Creepy Crawly Buggy Nightmares

October 21, 2015

Dominican Centipede Head

Growing up in New Jersey, I’d have a small coronary if I saw a spider in my room. I would stop moving, stop breathing. I would freeze thinking that if I didn’t move it wouldn’t see me. I was paralyzed by my fear of the 8-legged creature that I knew was staring at me with its 26 eyes and trying to figure out how to spin me in its web and eat me. These were ridiculous spiders. Small. Not poisonous. But unless it was a beautiful little firefly, I wasn’t interested in ANY insect.

When I came to this country, I had been sidetracked by the beach waves and J.Lo tan I was going to have that I forgot all about how BIG BUGS like to live on small islands until this happened…


As written for Women Who Live on Rocks

Prior to moving, I daydreamed about all of the fantastical adventures that would unfold in my life once I lived on a tropical island. While packing my 6 suitcases, I fantasized about all of the Pinteresty-nautical-islandy Tommy Bahama looks I would don living in a perma-vacation and how beach-wavy perfect my hair would surely be, falling into place effortlessly like a model with a constant fan blowing her way. Let’s not even talk about the sun-kissed tan state my body would always be in, of course. I snuggled with my romantic ideas of what island life would be like.

What I didn’t really consider were the animals – or, more accurately, the insects – that call this place home as well.

Months after we settled into our apartment, I spotted the Wooly Mammoth of cockroaches – legs in the air and dead – in our parking garage. Instantly, I remembered hearing that big, gross insects live on this rock. How had I never thought about that before this moment? Oh, yeah, I was too busy imagining my freaking perfect J.Lo glow and J.Crew boat shoes to remember that you’re bound to encounter problems even in the most picturesque of places. Damn it!

With my flesh crawling and a few almost-vomit-gut-reactions, I got into my friend’s car and told her what I had just seen.

“Uh-huh.”

“UH-HUH? That’s it? That’s all you have to say to that?”

“You live on a tropical island, Jen. Of course there are big bugs here. They’re huge.”

Apparently, she wasn’t understanding my horror.

“Was that the first one you’ve seen?” she asked, starting to feel bad about her lack of empathy.

Yes! We have some ants, but that’s it.”

“Count yourself lucky, then. And those big cockroaches? Better than having a bunch of the little ones.”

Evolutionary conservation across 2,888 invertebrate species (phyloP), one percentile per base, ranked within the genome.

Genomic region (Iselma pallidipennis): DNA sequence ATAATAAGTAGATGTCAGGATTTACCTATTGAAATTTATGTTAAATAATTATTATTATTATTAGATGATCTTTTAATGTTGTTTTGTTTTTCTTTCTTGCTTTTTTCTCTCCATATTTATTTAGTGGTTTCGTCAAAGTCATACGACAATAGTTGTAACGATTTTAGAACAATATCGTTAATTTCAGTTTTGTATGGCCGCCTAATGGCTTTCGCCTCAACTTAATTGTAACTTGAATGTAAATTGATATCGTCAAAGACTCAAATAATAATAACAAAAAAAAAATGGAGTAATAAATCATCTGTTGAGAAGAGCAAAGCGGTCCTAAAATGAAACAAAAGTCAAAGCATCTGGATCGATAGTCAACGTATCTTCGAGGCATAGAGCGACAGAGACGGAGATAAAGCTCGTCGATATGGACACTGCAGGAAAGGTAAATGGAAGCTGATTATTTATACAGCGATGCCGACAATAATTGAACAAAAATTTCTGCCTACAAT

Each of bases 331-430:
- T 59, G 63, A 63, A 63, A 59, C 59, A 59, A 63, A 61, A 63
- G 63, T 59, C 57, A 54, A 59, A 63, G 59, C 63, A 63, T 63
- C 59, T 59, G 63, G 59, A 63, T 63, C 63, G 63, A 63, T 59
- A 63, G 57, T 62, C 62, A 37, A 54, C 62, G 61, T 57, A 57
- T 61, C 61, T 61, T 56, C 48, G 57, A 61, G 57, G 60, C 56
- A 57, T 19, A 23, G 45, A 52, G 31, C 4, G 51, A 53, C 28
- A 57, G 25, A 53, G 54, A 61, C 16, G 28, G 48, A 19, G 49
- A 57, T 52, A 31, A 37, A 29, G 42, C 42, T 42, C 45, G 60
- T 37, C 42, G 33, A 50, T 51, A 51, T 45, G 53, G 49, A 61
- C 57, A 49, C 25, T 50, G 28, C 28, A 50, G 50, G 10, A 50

Guh. Insert vomit-gut-reaction again. The only thing worse than the thought of a huge cockroach crawling in my apartment is the thought of a bunch of little ones. Bleh.

The following year when we were moving apartments, my main worry was not if the power would go out more or if the water heater would be as good as the one we had. My main concern was the potential insects that may also live there. Our current apartment had only proved ant-friendly, and that l I could handle. Would this new apartment be the same?

Turns out that God or the Universe or whatever you believe in has wanted to keep me on this rock because as far as insects go, they’ve kept pretty far away. It is as if the Powers that Be know that me and the insects cannot co-exist, and they are doing their best to keep the Peace Treaty well and alive.

But what I certainly never imagined, in my wildest, Jungle Book dreams, was this:

Dominican Centipede without Head

What the f*ck is that? you ask? My sentiments exactly.

That is a Dominican Centipede. A straight up ancestor of fire breathing dragons. 33 little nightmares (that I could count). The Freddy Krueger of insects. The Stephen King’s “It” but bug-style. And that is how long it is without its head since the groundskeeper had to kill it by chopping its mother-effing head off. The head alone was another 3 inches long with mustache-like pincers that could bite your face off. Okay, maybe not your whole face… but lots of damage.

Dominican Centipede Head

I got to see this prehistoric dinosaur insect after it hid in a friend’s dress during a massage and then bit her finger when she picked up said dress. She was fine, but apparently these demons can kill small animals and children. Can you imagine? Bleh. I can’t. I could never have dreamed that something like this actually exists.

But it does, which means my island world just got a heck of a lot scarier.

Guh. Insert vomit-gut-reaction.

 

~ UNTIL THE NEXT BOTTLE ~


 

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